High School Project with Aji Peppers Show Increased Growth with Rock Dust and Compost
In our previous article “Students Gain Hands-On Experience with Remineralization at Paulo Freire Social Justice Charter School,” RTE reported on a remineralization experiment carried out in part by high school students. Aji peppers were planted to test the effect of rock dust on plant growth. Now, the results of the experiment are in.
In 2014, Remineralize the Earth (RTE) received a grant of $5000 from the Judith Haskell Brewer Fund of the Community Foundation Serving Richmond and Central Virginia to coordinate several local projects and create a resilient remineralization network in the Pioneer Valley. These initiatives have served as community demonstration projects. These local projects were conducted at the same time that remineralization trials were taking place, under the supervision of Professor Stephen Herbert, at the UMass Deerfield research site and the Agricultural Learning Center.
RTE’s last project with this grant was undertaken in the spring, summer, and fall of 2016. The research project was conducted in partnership with Paulo Freire Social Justice Charter School (PFSJCS), a high school located in Holyoke, Massachusetts. In addition, RTE partnered with Nuestras Raices, a grassroots urban agriculture organization promoting community gardens in Holyoke, and Rock Dust Local, a company that specializes in local and regional sourcing of rock dust for remineralization. This project provided students hands-on experience with remineralization and soil management.
The project involved eight science classes made up of about 100 students. Because PFSJCS and Nuestras Raices both serve the Puerto Rican community in Holyoke, RTE chose to focus on a crop that is important to the Puerto Rican community: aji peppers. The peppers were planted in April 2016 and harvested by Dr. Tom Goreau and his team in the fall of the same year.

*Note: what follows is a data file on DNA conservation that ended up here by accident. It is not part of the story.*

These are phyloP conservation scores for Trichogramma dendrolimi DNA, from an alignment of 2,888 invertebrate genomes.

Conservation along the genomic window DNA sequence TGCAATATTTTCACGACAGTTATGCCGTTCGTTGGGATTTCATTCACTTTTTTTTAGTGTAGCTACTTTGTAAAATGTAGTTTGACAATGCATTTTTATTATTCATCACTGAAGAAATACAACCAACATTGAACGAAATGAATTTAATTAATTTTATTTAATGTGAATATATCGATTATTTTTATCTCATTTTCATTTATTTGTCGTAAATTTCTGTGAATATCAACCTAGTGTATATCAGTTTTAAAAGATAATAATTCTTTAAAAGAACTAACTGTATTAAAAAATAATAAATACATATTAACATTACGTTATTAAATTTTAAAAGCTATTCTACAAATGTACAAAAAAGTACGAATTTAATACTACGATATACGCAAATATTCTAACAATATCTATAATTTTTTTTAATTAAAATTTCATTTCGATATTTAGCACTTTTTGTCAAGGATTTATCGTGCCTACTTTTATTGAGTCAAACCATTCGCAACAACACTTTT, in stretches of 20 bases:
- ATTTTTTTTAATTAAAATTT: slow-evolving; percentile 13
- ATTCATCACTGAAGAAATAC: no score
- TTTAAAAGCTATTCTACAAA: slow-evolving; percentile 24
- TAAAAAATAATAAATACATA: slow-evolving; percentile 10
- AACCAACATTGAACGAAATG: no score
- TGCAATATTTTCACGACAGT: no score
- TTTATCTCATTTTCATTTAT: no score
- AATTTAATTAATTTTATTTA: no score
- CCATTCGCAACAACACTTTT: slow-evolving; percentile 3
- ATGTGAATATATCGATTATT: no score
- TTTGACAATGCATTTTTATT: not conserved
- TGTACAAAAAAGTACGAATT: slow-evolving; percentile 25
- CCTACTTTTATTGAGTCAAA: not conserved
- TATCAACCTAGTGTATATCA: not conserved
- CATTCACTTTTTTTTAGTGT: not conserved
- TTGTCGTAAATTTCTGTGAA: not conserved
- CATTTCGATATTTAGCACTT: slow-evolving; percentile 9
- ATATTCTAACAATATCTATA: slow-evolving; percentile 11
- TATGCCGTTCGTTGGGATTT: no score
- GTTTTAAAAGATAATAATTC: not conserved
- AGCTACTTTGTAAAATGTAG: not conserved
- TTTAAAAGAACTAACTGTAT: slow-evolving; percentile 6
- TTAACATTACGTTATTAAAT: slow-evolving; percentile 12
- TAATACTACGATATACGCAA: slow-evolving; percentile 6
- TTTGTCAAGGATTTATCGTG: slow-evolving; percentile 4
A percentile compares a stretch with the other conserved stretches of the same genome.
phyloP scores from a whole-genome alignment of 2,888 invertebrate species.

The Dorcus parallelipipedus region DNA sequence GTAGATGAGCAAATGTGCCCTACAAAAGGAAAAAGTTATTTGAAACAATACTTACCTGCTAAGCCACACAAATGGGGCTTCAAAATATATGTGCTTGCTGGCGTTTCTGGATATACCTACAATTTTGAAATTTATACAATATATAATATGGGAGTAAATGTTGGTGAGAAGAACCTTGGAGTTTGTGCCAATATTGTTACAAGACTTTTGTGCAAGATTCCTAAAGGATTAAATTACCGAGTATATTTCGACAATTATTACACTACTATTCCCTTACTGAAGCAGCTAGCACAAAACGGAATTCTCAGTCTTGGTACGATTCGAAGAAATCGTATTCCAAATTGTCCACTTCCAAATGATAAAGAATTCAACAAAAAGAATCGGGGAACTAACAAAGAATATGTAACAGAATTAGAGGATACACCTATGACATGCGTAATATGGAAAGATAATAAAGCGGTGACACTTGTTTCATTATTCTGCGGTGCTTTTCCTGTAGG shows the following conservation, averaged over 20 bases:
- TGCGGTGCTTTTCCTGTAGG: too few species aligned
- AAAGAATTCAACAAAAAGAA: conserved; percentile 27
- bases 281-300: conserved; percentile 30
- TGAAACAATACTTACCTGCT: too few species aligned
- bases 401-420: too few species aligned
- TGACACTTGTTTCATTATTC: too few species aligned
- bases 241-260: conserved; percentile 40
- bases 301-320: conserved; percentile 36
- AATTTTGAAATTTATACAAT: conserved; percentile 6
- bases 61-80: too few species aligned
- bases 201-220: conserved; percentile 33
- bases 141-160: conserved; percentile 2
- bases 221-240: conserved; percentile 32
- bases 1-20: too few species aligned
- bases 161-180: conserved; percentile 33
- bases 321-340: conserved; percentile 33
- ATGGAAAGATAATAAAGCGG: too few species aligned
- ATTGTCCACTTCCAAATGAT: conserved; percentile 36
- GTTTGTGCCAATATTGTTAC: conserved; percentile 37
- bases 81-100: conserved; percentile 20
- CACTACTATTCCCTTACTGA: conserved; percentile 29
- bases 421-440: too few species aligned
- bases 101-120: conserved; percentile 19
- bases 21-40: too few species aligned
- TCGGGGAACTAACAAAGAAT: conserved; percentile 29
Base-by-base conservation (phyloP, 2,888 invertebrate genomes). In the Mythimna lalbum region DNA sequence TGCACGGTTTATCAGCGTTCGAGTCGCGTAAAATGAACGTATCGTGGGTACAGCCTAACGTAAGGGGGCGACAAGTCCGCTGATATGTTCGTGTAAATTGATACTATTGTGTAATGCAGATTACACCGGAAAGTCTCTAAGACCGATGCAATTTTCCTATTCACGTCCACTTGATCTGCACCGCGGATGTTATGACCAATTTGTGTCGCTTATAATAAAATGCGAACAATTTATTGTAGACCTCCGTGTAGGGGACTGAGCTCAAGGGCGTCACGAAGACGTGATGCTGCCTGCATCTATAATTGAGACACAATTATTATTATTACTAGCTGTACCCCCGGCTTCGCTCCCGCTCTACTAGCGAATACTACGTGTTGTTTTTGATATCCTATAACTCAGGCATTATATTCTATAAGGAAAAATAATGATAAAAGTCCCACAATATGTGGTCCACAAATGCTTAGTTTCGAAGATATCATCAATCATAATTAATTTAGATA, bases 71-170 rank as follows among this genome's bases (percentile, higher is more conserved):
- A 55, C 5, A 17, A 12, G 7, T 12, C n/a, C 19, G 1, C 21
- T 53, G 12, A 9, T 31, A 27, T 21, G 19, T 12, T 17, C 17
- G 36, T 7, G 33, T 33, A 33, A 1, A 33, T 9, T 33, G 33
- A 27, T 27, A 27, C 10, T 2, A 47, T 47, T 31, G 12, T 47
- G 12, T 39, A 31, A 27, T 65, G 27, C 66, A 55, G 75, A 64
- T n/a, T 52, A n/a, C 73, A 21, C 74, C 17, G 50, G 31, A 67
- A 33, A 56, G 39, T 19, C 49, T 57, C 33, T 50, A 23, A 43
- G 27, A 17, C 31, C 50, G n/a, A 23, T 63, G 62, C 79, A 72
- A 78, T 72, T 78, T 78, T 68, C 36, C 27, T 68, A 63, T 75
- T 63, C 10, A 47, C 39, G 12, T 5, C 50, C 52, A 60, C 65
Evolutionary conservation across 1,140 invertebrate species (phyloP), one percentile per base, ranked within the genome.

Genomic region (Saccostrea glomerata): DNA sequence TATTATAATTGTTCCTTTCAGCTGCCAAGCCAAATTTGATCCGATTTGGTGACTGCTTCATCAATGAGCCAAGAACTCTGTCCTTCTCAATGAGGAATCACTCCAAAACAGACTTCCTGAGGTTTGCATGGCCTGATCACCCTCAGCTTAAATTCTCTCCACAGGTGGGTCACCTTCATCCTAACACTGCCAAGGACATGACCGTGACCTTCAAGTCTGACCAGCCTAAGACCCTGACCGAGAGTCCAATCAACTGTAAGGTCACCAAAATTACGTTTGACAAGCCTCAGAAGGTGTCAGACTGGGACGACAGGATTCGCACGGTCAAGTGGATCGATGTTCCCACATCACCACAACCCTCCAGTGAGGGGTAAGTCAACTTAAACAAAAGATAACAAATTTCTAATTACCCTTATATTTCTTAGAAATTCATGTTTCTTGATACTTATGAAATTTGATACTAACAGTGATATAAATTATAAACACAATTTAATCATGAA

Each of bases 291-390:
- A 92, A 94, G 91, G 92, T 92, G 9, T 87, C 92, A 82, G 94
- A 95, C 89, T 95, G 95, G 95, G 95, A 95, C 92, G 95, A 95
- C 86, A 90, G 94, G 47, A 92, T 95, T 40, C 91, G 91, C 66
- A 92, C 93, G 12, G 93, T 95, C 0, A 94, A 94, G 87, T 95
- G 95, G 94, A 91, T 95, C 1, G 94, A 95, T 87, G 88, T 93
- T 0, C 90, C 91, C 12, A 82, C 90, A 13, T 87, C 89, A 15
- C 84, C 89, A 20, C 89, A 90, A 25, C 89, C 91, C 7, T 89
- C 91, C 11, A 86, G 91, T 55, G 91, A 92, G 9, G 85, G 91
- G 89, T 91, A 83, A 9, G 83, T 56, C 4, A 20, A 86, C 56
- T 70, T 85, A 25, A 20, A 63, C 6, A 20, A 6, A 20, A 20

Testing aji peppers
The project was conducted at a Nuestras Raices community garden and allowed high school students to play an integral role in the design and implementation of a research project. Each class had their own set of three plots to monitor: (a) a control plot, (b) a plot treated with rock dust, and (c) a pot treated with rock dust and compost. Rock dust was obtained from Rock Dust Local, while Nuestras Raices provided compost for the project.
The soil at Nuestras Raices was already very fertile, which possibly affected the significance of the experimental results when compared to adding rock dust on poor soils. In less fertile soils, the differences can be dramatic with rock dust producing as much as 2-4 times increased growth. Nevertheless, RTE anticipated there would still be observable differences in plant growth and nutrient density.
The aji peppers were harvested and measured in September 2016 by Dr. Tom Goreau from RTE’s Board of Directors, his research assistant Thomas Sarkisian, and PFSJCS gardening teacher Julian Hartmann Russell, along with RTE Executive Director Joanna Campe.
During the harvest, the plants were weighed for comparison. The three major parameters compared among the three experimental groups were roots, shoots, and fruits. As shown in Fig. 1, the weight of the roots and the weight of the aji peppers revealed a strong correlation with the amount of rock dust applied to the soil. This indicates that the higher concentration of minerals in the soil where plants grew led to an increase in the weight of plant roots and fruits.